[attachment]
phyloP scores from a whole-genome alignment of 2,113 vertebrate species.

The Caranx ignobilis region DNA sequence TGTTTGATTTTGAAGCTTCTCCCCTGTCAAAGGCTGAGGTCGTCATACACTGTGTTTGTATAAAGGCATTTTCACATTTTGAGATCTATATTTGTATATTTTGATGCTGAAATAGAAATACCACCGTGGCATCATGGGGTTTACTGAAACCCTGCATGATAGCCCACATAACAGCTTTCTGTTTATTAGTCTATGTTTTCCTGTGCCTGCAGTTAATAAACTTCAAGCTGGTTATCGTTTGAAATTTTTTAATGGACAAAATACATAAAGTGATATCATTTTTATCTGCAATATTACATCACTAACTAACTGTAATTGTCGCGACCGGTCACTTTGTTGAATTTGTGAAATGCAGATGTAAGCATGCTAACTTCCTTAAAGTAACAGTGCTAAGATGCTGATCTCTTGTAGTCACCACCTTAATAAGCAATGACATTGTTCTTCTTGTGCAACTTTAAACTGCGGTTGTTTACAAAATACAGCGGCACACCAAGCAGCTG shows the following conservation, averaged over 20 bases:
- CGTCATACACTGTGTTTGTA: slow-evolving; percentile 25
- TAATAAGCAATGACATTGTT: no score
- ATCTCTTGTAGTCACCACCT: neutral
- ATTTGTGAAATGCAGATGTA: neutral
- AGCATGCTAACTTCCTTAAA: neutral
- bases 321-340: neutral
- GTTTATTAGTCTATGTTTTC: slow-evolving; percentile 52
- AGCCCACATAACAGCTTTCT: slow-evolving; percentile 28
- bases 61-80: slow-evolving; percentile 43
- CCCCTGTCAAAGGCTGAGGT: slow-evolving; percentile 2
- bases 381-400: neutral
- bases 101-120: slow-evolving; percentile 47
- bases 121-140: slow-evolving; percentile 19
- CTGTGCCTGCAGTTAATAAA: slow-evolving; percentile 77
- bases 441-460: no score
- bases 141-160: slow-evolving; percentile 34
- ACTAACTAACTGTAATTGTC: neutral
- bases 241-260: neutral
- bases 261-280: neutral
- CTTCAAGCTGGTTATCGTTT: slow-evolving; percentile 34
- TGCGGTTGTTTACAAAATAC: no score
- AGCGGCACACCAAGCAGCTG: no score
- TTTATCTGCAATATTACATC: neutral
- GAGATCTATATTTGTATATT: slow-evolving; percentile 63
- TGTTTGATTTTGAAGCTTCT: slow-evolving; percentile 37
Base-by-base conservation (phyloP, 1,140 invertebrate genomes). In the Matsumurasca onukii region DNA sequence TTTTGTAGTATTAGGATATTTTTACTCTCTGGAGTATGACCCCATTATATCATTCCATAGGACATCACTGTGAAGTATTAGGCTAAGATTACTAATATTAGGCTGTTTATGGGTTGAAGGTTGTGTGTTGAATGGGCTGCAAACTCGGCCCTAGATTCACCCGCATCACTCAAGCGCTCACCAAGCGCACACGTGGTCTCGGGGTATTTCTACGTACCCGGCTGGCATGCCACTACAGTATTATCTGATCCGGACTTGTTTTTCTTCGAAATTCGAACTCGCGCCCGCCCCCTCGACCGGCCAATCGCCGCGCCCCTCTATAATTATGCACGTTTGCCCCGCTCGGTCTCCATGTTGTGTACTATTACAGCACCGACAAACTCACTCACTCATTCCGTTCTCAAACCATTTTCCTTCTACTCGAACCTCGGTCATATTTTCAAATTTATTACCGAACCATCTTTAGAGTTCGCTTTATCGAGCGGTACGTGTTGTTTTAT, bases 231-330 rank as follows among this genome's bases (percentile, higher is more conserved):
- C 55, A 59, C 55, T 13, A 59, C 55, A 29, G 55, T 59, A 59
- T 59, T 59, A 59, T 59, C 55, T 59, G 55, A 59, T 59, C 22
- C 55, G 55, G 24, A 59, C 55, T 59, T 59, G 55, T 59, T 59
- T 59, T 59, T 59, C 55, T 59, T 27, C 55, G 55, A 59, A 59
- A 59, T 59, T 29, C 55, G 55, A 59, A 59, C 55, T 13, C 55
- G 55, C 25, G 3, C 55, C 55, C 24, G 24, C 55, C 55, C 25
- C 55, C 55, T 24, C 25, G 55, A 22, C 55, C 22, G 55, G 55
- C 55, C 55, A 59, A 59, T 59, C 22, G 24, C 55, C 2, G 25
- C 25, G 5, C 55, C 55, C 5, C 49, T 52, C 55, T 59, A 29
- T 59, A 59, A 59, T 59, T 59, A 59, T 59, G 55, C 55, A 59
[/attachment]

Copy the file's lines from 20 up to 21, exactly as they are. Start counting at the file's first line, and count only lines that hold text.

- bases 241-260: neutral
- bases 261-280: neutral